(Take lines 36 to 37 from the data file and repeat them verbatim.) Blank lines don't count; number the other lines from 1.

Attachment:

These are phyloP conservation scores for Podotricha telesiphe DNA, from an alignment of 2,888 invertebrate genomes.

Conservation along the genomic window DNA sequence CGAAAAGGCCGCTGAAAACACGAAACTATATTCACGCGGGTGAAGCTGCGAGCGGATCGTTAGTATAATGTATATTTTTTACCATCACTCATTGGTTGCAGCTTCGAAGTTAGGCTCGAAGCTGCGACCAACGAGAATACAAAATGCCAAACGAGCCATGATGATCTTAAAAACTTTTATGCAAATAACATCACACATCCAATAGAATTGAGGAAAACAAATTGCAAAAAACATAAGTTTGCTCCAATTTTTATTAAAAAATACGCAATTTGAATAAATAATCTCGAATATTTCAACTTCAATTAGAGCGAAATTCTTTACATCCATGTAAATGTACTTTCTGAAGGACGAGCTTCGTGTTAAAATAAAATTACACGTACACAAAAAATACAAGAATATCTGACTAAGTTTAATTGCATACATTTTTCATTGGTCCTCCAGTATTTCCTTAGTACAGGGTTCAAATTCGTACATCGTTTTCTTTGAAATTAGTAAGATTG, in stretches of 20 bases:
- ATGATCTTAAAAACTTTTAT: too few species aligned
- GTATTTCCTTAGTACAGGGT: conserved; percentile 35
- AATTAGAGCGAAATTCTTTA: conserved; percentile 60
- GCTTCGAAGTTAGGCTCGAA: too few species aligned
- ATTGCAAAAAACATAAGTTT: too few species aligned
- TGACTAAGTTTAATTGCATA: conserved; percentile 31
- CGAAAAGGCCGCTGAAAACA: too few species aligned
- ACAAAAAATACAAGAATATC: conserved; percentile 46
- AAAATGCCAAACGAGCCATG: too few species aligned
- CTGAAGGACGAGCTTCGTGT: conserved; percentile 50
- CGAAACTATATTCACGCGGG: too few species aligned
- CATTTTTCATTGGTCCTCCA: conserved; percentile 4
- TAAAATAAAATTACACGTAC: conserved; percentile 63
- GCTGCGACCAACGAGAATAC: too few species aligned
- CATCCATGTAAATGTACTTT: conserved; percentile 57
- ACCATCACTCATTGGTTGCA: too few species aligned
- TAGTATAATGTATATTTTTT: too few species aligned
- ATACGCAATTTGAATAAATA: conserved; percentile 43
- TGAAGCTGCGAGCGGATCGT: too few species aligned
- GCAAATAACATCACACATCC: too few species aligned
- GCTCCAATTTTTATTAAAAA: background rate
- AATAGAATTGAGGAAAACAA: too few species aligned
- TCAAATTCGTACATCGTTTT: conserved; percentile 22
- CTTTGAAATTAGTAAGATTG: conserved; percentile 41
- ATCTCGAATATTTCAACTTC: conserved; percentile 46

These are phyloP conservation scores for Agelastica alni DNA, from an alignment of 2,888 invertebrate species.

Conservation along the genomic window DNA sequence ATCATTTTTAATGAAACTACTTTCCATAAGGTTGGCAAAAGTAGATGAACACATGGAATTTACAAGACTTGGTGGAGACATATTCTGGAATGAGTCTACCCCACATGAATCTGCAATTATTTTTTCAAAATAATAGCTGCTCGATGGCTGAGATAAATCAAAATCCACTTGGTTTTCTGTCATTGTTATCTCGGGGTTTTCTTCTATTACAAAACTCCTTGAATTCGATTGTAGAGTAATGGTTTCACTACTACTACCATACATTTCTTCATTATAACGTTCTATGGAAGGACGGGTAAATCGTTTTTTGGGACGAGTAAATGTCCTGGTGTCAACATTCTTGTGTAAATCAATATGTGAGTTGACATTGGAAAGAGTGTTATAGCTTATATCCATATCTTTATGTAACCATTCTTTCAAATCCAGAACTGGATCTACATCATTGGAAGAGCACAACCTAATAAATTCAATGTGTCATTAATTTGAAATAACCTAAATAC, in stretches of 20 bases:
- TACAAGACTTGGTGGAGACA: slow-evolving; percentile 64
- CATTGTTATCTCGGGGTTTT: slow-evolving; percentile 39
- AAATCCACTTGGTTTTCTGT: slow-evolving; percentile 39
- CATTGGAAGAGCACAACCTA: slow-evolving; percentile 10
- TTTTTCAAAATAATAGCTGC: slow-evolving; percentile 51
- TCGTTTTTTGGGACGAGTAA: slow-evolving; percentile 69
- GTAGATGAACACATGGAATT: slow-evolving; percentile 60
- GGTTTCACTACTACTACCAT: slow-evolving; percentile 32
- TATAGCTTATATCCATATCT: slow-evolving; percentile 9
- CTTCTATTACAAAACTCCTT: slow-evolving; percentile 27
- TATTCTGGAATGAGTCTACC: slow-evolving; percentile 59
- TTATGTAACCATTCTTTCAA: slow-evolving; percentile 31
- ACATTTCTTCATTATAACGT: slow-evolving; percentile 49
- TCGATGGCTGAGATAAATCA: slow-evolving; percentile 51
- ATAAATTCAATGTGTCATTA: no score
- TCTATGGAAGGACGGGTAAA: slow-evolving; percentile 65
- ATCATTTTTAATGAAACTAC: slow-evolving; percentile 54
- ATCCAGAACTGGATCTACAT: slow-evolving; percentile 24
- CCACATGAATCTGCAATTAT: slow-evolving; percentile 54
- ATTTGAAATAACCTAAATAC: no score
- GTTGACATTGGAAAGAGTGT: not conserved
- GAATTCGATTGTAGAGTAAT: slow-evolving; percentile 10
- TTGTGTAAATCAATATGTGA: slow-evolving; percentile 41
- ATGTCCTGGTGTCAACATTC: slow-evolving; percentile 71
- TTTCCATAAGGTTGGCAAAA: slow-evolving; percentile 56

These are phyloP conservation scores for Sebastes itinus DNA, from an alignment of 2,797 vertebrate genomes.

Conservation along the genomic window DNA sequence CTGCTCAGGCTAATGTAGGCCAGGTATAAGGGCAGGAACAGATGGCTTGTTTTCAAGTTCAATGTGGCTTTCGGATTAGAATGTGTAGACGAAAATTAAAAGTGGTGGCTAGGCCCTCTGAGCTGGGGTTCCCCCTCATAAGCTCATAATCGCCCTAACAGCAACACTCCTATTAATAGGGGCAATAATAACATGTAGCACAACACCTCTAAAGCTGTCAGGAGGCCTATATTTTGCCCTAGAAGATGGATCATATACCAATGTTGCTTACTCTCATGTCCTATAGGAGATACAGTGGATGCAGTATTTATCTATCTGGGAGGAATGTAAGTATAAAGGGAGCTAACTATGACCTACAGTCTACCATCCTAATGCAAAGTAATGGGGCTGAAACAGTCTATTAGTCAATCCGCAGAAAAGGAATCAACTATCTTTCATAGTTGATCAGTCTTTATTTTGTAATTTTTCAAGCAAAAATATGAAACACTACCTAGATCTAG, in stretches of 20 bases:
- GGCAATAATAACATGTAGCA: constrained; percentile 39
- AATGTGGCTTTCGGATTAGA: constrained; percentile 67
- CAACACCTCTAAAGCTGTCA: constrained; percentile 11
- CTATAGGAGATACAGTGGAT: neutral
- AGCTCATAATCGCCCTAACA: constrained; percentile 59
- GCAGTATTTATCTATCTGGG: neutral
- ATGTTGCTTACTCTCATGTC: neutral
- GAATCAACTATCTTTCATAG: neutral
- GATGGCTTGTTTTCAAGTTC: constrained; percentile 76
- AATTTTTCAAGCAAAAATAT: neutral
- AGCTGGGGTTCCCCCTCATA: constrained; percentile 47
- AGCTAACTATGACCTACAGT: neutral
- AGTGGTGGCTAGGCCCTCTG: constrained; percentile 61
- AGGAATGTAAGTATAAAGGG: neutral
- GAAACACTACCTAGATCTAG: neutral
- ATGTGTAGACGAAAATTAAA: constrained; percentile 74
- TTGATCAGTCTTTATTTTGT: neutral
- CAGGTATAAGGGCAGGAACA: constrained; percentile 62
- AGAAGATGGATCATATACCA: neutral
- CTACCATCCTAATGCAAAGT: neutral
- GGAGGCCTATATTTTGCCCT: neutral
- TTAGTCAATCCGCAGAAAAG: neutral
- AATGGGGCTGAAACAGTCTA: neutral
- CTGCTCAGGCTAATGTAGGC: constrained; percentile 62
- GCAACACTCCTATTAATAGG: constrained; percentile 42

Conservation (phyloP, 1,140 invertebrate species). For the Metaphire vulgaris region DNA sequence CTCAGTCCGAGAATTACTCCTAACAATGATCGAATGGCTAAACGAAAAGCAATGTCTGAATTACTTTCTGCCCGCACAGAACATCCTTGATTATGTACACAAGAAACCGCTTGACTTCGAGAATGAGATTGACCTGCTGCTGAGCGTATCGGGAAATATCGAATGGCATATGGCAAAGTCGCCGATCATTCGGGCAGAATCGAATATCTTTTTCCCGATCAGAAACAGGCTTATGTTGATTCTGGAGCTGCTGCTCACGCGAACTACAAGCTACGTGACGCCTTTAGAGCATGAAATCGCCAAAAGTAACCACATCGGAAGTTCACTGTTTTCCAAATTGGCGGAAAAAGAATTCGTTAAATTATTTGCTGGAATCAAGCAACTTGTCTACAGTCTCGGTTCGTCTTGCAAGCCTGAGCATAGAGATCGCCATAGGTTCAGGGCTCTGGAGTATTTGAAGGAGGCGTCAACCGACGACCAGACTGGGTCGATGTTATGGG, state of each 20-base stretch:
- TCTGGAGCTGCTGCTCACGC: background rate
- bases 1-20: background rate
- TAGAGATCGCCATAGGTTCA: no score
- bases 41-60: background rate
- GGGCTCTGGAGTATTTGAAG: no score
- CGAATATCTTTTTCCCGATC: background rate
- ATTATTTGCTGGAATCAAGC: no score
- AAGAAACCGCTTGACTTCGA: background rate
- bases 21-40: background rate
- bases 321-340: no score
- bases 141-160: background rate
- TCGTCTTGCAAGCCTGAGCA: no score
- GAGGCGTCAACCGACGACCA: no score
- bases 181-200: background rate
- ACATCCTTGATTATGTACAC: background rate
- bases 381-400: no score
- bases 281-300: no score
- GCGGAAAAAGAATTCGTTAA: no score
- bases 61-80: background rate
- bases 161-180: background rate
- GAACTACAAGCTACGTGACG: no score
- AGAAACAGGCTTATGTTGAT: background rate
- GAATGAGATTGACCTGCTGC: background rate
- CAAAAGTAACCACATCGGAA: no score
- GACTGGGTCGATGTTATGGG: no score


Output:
- GTAGATGAACACATGGAATT: slow-evolving; percentile 60
- GGTTTCACTACTACTACCAT: slow-evolving; percentile 32